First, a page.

parent opinion

'I planned every detail of my daughter's birthday party. Then I sent my husband an invoice.'

"She can have a birthday party when she asks for one."

This is the response I gave my husband year after year when our daughter's birthday grew closer and he began his annual ritual of nagging me to plan a celebration.

For the first three years of her life, our daughter's birthday was marked with a simple cake surrounded by her favourite people; her immediate family, cousins and grandparents. No balloons, no banners and no fanfare - after all, she hadn't yet shown signs of actually grasping the concept of a birthday at all.

Watch: The truth about kids' birthday parties. Post continues after video.

Video via Mamamia.

This year was different. A few months ago, our daughter returned from a friend's 4th birthday celebration listing the things she wanted at her 'pardy'. She wanted to wear a princess dress. She wanted a unicorn-Spiderman cake. And she wanted to play pass the parcel.

My husband, literally unable to contain his enthusiasm, began prompting more trimmings: An Elsa performer? Nail painting? A magic show! In other words, fanfare.

My husband grew up with fanfare. Birthdays were a big deal in his community. Think a few hundred people in a hall, a multi-tier cake and a legit puppet show. He loved his birthday parties and I'll admit they look like great fun. 


They also look like a sh*t tonne of work. Work I knew I'd have to do on my own, when the time came to organise our children's far less fancy dos. Not because I'm a super-organised-alpha-mum (I identify as a 'Good Enough' parent who is prone to getting overwhelmed by too many balls in the air). Nor am I a 'controlling maternal gatekeeper'.

I knew I'd have to plan any birthday party on my own simply because my husband... just can't. Trust me. He has 99 great qualities but social planning is NOT one.

I've tried everything to 'empower' him in the past, but there's no way around it. This is the guy who was allocated the task of invitations for our wedding a decade ago. Which is why some guests received a postcard with an image of a South Park style bride and groom and the opening lines "Come to our wedding b*tchezzz". Other guests didn't receive their invite at all.

Which is how I found myself Googling, 'Hall hire near me' a few months ago. It's how I found myself thinking about the most cost effective way to make a unicorn-Spiderman cake happen during drives and showers. It's the reason why I was the one stalking the aisles of Kmart, looking for appropriate gifts to put inside the (pass the) parcel. 

Tami's kids making the pass the parcel lucky dip. Image: Supplied.


Facing a shelf of pre-made Woolies cakes it suddenly occurred to me I had spent the last three months performing the task of a party planner... only... unpaid.

So I did the only rational thing one can do in this situation. I began logging my minutes (they all add up) to present them to my husband, in the form of an invoice.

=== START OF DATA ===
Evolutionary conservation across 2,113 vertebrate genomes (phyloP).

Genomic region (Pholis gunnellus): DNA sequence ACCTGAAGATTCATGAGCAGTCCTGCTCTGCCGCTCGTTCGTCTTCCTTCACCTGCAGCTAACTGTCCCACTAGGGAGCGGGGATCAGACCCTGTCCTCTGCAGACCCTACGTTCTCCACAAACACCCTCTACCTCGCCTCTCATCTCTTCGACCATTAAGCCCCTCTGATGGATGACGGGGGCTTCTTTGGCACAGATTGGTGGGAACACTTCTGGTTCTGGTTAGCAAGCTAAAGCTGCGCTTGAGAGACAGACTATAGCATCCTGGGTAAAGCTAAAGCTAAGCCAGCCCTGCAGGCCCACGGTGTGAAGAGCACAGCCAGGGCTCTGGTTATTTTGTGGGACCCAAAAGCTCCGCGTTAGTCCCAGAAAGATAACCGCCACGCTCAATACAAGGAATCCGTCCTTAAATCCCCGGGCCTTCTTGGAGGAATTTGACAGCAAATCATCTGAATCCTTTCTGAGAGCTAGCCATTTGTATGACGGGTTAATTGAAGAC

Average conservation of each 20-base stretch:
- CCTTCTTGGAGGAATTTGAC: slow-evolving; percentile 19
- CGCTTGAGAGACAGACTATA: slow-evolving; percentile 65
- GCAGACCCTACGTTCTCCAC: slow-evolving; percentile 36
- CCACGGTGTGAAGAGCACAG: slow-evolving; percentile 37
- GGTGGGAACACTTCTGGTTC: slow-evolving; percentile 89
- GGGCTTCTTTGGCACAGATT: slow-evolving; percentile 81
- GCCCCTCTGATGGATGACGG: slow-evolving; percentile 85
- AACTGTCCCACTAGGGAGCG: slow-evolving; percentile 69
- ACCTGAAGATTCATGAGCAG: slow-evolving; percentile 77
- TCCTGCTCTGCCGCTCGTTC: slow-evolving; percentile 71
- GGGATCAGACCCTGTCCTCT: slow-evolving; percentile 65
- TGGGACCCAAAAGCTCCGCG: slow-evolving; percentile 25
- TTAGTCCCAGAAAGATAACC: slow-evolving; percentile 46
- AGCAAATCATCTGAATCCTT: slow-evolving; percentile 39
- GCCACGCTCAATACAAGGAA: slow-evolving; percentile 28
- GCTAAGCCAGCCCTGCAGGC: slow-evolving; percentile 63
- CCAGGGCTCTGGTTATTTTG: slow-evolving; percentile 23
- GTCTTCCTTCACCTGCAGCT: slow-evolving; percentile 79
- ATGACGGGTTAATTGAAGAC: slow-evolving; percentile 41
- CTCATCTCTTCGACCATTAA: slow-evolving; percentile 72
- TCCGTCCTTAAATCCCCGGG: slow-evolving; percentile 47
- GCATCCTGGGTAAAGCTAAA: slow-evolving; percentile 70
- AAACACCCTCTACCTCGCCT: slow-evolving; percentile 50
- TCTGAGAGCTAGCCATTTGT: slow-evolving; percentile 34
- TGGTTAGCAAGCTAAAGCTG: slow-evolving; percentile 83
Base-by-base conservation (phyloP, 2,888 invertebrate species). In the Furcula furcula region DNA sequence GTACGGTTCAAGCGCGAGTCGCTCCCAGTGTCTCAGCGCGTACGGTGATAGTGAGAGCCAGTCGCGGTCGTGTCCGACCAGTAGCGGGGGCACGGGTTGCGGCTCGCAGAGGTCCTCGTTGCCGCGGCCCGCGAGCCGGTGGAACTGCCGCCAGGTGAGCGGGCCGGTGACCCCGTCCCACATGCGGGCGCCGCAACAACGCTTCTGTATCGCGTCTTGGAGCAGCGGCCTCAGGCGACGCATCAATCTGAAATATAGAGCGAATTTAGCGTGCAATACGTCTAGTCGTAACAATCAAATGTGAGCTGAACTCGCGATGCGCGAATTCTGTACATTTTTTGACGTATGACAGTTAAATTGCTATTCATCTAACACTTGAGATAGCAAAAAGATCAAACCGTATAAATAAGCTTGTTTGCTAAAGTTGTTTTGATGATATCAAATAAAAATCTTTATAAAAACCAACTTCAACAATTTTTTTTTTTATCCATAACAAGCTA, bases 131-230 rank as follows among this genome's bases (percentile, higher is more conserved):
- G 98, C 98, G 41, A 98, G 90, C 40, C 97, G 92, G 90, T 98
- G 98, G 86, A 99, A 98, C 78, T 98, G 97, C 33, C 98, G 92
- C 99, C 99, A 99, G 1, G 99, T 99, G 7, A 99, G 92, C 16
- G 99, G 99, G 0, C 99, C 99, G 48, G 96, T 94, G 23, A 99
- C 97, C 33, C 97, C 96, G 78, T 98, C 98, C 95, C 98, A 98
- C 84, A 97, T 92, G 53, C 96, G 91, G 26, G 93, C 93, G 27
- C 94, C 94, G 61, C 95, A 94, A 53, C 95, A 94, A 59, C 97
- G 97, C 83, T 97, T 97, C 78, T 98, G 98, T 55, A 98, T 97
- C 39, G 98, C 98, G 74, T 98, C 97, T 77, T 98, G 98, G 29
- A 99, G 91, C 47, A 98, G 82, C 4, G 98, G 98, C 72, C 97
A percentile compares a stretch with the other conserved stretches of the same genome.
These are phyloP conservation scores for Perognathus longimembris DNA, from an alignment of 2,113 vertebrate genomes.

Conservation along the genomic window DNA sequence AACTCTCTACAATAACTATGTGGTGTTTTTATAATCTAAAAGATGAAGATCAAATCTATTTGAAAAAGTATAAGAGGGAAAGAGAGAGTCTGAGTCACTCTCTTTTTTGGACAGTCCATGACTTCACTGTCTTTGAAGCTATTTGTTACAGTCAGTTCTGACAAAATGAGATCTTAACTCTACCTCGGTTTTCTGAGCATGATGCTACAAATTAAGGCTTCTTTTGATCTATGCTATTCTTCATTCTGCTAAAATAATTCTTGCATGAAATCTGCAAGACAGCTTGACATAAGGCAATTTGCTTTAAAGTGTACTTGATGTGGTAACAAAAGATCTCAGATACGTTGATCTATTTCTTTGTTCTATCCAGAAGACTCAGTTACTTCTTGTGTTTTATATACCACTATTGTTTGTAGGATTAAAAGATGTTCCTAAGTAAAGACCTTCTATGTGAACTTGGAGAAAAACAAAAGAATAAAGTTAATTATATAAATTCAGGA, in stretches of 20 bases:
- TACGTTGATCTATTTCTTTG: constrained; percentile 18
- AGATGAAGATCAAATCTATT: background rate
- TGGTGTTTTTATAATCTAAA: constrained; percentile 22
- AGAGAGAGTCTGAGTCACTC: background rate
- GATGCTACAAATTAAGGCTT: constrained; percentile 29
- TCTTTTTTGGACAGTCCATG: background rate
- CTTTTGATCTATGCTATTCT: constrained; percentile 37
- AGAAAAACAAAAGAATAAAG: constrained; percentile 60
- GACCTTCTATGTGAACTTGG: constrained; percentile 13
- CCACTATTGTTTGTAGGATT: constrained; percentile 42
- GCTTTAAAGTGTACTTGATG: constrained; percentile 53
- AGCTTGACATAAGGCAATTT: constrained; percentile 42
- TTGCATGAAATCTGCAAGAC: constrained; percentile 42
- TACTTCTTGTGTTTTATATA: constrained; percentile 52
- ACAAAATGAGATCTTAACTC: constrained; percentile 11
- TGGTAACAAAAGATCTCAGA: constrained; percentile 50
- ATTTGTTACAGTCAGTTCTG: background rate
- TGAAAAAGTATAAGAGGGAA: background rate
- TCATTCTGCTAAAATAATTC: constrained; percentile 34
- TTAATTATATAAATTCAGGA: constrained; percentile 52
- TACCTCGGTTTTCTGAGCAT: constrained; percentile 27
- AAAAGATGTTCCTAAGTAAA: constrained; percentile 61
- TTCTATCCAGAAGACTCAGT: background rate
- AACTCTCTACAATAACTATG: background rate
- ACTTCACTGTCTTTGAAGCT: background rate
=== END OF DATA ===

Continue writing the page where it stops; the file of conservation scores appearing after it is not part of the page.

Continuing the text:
Tami's invoice to her husband. Image: Supplied.


But how much to charge him? What are Sydney party planner fees these days? Siri wasn't being so helpful (maybe she's fed up with all of her unpaid labour too) so I asked the Mamamia Outlouders Brains Trust. As usual, the group came through with the goods!

At the time of writing this, there are currently 42 comments on the post and many of them confirm that party planners charge between $200-1000 an hour so I went with $600 p/h, straight down the middle. 

Before I finalised my invoice, I took some time to read the other comments on my post. 

One person suggested an easy gathering in the park (with Sydney's unpredictable weather?) and a pub's beer garden as the wet weather option. I did previously investigate this, but it turns out a lot of these venues have a 'No Kids Party' policy due to proximity to pokies, smokers and drunk people. Another suggested a Maccas party, but sadly those have been paused due to COVID.


Another Top Contributor asked if our kid would even remember the effort. I'm with you, Top Contributor! Believe me when I tell you I am low key about parties. So much so, our daughter's kindy teacher took pity on me and kindly agreed to let us have the party (i.e. a cake and a few games) at our daughter's daycare! But as another Outlouder pointed out, "Even something simple like that is a reasonably big mental load..."

Listen to This Glorious Mess to learn our mental load hacks. Post continues below.

The comment that made me laugh the most was this one: "And you're still in a relationship?!" I'm assuming (hoping?) this was ironic. Luckily, my husband and I both have a good sense of humour. He even agreed to be the Elsa performer to save money (I shut down the nail-painting and magician).

Tami's husband as Elsa. Image: Supplied.


I want it on the record, that I do appreciate the mental load that my husband carries as the primary income earner. I will never fully understand the pressure that comes with that and if it wasn't for him, we wouldn't be able to afford the basics, let alone the birthday trimmings. And I'm aware of the enormous privilege I sustain in having the child to celebrate in the first place.

But I think it's okay to acknowledge how much of a privilege it is to be the 'fun parent'. The one who gets to show up and enjoy from scratch. The one who receives pats on the back for wearing the costume and being 'such an engaged dad'.

That's why I'm giving myself a pat on the back this year too. Or rather, I'm going to use some of the money from the aforementioned invoice to pay someone else to pat me on the back. And the shoulders. And the neck. Half hour massage here I come.

Feature Image: Supplied.